In many parts of the country, tensions surrounding sites in which workers, primarily Latino men, congregate daily to seek employment from contractors have bubbled over into calls from community members asking police to “do something” to break up the groups. Still, with a steady market for occasional workers and many people desirous of the work, repeated enforcement actions by federal immigration officials and local police rarely, if ever, eliminate a day laborer hiring site. Successful approaches to solve community unrest over day laborer sites are chronicled in a document by the Los Angeles County Commission on Human Relations, Day Laborer Hiring Sites: Constructive Approaches to Community Conflict.5 While most of the effective approaches entailed strong community involvement coupled with common sense solutions (e.g., installation of adequate trash receptacles, lighting and bathroom facilities, and situating the sites where they cannot interrupt traffic flow), all entailed involvement of local police, too. The report notes that support of local police is key because they often are the parties who most want to see a solution so they can focus on more serious threats to public safety.
The Kennedy School article contains additional examples on these topics, plus ways to address immigrant gang violence and to build effective community-police partnerships. The Lancaster County, Pennsylvania, Human Relations Commission Police and Community Committee, for example, works to promote a better-informed, more responsible public and to foster a positive relationship between police and community. An entity overseen by the committee, the Lancaster CommUnity Response and Event Team (REACT), is an early intervention group created to respond immediately when an event or series of events begins to strain relations between police and any identifiable segment of the community or neighborhood.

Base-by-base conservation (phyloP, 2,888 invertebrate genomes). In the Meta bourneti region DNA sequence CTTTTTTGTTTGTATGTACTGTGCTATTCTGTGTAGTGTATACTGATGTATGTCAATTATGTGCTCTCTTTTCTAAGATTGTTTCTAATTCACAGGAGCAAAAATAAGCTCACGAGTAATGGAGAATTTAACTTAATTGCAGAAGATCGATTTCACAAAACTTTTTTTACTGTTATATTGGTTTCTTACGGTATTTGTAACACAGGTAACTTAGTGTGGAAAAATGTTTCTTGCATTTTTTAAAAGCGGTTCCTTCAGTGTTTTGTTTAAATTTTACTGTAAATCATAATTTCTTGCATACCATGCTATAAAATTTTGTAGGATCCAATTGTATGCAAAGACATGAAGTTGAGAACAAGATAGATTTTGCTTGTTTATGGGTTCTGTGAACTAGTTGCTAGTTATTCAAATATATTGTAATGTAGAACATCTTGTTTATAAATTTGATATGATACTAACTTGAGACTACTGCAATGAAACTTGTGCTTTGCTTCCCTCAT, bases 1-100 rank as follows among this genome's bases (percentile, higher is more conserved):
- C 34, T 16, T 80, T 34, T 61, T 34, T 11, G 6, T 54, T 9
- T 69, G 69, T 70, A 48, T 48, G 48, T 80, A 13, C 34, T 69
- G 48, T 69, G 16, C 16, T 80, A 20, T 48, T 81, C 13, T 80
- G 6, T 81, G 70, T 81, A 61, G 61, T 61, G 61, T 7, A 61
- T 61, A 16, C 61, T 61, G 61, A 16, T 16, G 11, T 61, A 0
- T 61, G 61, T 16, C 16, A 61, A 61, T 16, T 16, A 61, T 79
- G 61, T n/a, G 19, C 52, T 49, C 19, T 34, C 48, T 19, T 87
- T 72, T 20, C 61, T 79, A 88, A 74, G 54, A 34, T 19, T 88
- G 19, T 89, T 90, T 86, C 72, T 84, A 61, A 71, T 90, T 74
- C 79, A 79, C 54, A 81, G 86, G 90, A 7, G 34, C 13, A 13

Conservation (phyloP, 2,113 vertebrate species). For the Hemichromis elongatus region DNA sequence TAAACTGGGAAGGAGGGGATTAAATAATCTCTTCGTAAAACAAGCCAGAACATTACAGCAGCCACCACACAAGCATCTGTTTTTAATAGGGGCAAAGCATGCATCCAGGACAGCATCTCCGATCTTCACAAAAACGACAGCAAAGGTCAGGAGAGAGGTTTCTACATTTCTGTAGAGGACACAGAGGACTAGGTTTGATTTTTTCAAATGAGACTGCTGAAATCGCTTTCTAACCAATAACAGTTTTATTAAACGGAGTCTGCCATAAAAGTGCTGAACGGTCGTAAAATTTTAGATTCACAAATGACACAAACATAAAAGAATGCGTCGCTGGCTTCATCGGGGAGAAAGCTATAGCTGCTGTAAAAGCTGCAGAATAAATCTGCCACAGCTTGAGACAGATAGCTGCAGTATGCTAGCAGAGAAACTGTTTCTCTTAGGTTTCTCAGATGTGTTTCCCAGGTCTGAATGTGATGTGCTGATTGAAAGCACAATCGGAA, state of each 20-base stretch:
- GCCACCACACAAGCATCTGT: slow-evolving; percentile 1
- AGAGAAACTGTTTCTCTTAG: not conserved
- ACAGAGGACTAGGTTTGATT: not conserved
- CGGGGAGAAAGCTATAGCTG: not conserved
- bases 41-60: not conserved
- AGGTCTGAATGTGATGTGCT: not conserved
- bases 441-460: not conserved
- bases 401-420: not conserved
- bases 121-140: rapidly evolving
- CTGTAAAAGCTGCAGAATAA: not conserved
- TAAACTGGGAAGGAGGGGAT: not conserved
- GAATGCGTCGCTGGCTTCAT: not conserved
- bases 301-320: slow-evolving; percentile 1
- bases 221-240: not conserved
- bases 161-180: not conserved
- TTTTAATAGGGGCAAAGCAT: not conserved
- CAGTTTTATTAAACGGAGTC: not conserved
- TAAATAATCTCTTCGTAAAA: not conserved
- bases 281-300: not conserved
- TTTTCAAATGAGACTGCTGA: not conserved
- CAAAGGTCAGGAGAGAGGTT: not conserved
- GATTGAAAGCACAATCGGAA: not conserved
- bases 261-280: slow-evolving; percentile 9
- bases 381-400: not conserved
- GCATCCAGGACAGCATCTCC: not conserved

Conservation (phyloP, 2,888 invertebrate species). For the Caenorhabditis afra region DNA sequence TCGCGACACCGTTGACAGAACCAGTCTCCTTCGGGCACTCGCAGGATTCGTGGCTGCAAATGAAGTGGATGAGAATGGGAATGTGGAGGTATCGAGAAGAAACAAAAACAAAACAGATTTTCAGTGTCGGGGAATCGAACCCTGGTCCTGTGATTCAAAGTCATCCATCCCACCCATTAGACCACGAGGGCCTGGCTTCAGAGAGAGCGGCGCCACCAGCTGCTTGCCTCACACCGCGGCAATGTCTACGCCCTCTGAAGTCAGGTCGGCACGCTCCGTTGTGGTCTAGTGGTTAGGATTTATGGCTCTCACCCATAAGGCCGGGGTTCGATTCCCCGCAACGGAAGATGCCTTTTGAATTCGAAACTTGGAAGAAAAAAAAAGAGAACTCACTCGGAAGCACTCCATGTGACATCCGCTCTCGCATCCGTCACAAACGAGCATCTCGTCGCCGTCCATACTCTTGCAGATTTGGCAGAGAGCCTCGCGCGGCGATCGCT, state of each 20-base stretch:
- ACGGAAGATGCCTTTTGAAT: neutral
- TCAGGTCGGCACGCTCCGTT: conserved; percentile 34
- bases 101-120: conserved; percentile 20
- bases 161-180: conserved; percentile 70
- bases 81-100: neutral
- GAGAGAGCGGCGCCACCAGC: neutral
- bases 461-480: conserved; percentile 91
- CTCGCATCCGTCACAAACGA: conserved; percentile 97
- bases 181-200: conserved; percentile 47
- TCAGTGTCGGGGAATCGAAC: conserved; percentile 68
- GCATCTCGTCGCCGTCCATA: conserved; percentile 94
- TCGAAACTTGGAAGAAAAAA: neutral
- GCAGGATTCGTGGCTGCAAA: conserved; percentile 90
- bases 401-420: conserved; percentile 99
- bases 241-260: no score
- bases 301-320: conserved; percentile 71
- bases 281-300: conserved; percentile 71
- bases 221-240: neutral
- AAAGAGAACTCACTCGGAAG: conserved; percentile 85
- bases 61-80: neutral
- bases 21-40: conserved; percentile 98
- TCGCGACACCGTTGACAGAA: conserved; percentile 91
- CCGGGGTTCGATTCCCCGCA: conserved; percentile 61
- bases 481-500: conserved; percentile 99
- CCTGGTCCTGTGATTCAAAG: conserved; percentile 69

Individual jurisdictions, of course, will face different sorts of challenges. Police departments can look to human rights commissions to help develop strategies that are most appropriate for their own communities.
To download the full Kennedy School paper, visit www.hrccj.org/hrccj/pdfs/police_and_immigration.pdf. In addition, the Harvard Kennedy School Program in Criminal Justice Policy and Management web site contains information about other criminal justice research projects, including the current Executive Session on Policing and Public Safety. www.hks.harvard.edu/criminaljustice/index.htm
- 1The exact number is not known but is estimated at approximately 300. In California alone, there are more than 60 city and county human relations commissions.
- 2Different names for these organizations include human rights, human relations, civil rights, community relations and intergroup relations commissions. Different techniques used to achieve their goals include enforcement, community outreach, and education. See Bang, Hyo Eun and Kenneth L. Saunders, A Historical Perspective on U.S. Human Rights Commissions, prepared for the Harvard University John F. Kennedy School of Government Executive Session on Human Rights Commissions and Criminal Justice, June 2007, www.hrccj.org/hrccj/pdfs/history_of_hrc.pdf.
- 3Arboleda, Angela and Robin Toma, Strengthening Relations Between Local Police and Immigrant Communities: The Role for Human Rights Commissions, Harvard University, John F. Kennedy School of Government Executive Session on Human Rights Commissions and Criminal Justice, June 2008, www.hrccj.org/hrccj/pdfs/police_and_immigration.pdf.
- 4Between winter 2006 and summer 2008, the Harvard Kennedy School Executive Session on Human Rights Commissions and Criminal Justice convened human rights, civil rights, and police leaders from across the United States in a series of discussions about how to expand the role of human rights commissions in addressing issues of discrimination in U.S. criminal justice systems. The executive session’s work centered on several issues: excessive use of force by police, hate crimes, recruitment diversity within law enforcement agencies, and selective enforcement of immigration laws. Papers chronicling the group’s work are available at www.hrccj.org.
- 5Toma, Robin and Jill Esbenshade, Day Laborer Hiring Sites: Constructive Approaches to Community Conflict. Los Angeles County Commission on Human Relations, 2001, www.lahumanrelations.org/publications/docs/Day%20Laborer%20All.pdf.